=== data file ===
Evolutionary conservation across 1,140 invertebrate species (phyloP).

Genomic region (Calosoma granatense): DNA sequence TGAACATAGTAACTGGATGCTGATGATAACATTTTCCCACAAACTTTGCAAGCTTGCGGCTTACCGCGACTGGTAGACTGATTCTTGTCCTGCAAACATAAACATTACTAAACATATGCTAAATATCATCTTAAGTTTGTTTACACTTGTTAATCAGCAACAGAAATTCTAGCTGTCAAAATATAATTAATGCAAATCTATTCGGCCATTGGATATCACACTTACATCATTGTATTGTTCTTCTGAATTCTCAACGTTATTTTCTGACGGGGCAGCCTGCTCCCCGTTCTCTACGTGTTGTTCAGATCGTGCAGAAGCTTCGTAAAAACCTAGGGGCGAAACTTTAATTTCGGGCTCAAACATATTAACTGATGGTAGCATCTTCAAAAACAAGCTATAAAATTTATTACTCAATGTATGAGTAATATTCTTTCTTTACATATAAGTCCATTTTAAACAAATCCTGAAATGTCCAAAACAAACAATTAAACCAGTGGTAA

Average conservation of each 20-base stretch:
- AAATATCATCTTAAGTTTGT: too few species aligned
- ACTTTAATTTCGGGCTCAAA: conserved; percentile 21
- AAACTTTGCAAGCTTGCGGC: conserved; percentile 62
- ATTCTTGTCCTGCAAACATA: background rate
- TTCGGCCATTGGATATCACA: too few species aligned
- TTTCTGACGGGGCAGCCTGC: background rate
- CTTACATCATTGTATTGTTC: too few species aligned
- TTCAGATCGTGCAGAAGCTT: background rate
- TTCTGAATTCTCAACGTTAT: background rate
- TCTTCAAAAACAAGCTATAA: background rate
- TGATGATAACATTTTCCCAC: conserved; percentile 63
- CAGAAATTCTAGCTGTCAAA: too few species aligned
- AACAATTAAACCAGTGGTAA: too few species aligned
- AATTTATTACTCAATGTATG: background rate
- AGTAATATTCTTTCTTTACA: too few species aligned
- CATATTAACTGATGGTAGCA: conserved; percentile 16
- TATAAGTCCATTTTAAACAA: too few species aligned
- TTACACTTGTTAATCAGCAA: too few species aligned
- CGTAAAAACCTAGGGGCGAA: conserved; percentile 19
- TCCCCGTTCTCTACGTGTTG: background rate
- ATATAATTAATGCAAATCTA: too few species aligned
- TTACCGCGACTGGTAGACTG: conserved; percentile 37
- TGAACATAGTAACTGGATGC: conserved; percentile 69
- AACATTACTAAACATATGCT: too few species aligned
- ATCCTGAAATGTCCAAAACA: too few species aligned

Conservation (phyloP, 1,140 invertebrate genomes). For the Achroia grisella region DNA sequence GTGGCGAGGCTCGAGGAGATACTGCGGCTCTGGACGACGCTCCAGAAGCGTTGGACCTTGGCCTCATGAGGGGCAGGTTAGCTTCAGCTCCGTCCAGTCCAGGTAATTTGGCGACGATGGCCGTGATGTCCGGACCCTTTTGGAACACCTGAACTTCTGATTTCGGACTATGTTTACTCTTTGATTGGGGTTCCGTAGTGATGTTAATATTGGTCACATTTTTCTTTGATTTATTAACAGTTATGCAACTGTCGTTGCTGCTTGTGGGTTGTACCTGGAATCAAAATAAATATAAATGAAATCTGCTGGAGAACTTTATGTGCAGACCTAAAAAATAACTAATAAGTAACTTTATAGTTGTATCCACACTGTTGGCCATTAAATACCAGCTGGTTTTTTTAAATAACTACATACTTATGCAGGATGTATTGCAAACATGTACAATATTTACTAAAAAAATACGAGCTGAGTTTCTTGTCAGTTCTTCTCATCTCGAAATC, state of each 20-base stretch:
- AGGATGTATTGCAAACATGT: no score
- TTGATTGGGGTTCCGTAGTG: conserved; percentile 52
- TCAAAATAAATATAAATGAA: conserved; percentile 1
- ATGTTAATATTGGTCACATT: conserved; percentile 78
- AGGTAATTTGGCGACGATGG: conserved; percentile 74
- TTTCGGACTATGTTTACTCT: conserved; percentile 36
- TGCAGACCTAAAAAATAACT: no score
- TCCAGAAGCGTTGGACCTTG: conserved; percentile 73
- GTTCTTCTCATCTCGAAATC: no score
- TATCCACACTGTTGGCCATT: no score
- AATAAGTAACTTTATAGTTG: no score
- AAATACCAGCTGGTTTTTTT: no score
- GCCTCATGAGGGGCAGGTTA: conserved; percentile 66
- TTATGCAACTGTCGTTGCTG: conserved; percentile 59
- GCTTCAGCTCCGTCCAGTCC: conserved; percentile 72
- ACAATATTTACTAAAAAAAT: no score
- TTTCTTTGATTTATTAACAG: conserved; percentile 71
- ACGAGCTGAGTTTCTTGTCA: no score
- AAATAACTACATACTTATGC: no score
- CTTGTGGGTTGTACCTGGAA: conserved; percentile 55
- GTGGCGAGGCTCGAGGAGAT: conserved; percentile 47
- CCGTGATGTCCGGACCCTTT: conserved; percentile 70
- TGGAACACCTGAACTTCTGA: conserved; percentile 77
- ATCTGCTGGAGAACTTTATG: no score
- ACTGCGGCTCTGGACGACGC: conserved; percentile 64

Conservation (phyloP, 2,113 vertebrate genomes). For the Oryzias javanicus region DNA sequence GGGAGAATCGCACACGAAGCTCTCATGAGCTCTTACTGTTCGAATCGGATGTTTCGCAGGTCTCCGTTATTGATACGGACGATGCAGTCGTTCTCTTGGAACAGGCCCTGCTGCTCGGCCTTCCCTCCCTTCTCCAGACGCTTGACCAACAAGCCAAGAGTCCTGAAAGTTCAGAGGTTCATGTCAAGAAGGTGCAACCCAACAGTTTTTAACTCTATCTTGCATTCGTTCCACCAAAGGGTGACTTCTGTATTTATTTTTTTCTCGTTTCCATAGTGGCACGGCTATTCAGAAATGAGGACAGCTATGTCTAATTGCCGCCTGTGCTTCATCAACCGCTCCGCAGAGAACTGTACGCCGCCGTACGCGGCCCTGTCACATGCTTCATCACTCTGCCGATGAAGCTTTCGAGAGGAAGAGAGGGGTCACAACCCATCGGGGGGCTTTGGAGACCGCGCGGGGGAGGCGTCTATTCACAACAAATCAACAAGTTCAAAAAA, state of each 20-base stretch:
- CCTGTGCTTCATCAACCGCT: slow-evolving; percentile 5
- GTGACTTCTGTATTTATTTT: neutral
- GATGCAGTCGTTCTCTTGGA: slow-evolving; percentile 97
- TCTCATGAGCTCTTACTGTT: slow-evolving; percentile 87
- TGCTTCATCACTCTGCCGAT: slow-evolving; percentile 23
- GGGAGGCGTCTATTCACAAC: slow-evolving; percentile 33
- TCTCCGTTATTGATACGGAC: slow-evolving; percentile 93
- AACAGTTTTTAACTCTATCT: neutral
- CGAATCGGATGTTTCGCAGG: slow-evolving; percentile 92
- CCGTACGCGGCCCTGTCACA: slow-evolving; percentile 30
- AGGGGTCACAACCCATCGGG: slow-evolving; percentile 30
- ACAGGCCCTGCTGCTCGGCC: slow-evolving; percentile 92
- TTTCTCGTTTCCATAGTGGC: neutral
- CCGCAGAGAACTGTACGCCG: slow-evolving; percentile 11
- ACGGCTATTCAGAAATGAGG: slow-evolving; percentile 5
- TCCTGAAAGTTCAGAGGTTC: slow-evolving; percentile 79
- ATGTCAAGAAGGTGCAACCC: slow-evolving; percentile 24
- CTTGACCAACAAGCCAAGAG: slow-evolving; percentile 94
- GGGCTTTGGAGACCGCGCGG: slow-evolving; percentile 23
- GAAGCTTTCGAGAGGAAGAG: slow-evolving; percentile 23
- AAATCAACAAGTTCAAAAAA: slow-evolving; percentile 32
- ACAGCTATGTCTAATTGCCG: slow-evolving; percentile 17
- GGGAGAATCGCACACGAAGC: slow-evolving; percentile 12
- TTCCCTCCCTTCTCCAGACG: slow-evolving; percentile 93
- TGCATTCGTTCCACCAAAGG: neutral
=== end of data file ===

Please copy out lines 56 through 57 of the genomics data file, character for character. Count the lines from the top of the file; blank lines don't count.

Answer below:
- CCTGTGCTTCATCAACCGCT: slow-evolving; percentile 5
- GTGACTTCTGTATTTATTTT: neutral